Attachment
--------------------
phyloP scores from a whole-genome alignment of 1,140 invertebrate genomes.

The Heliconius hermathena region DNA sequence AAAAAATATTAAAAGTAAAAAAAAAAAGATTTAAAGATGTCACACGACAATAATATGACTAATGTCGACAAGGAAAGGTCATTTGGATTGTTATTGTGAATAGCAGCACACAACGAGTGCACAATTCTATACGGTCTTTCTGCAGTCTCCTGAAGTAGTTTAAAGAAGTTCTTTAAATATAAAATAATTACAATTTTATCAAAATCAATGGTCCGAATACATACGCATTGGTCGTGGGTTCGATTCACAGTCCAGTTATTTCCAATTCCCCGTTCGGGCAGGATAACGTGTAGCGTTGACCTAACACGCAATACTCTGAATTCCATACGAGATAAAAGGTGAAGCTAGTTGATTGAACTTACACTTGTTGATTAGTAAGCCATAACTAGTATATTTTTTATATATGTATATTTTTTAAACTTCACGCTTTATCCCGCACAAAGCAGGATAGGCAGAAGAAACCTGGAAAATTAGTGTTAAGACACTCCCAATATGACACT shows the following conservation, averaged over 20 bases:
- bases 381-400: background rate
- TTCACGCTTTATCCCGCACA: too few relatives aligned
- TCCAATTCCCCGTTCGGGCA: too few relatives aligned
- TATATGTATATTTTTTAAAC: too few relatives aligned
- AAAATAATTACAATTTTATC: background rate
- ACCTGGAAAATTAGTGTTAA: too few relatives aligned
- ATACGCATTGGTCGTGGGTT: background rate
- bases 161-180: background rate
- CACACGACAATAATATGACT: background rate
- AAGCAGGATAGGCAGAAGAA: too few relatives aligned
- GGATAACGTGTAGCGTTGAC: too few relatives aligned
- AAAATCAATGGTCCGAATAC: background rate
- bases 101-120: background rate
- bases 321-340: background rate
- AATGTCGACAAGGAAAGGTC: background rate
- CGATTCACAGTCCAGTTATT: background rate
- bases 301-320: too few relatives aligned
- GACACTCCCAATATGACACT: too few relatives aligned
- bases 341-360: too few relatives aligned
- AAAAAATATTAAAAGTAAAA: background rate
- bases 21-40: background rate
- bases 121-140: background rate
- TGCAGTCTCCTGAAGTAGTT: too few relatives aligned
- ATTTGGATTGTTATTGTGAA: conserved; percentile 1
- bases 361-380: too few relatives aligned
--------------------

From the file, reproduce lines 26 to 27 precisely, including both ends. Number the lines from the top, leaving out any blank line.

- ATTTGGATTGTTATTGTGAA: conserved; percentile 1
- bases 361-380: too few relatives aligned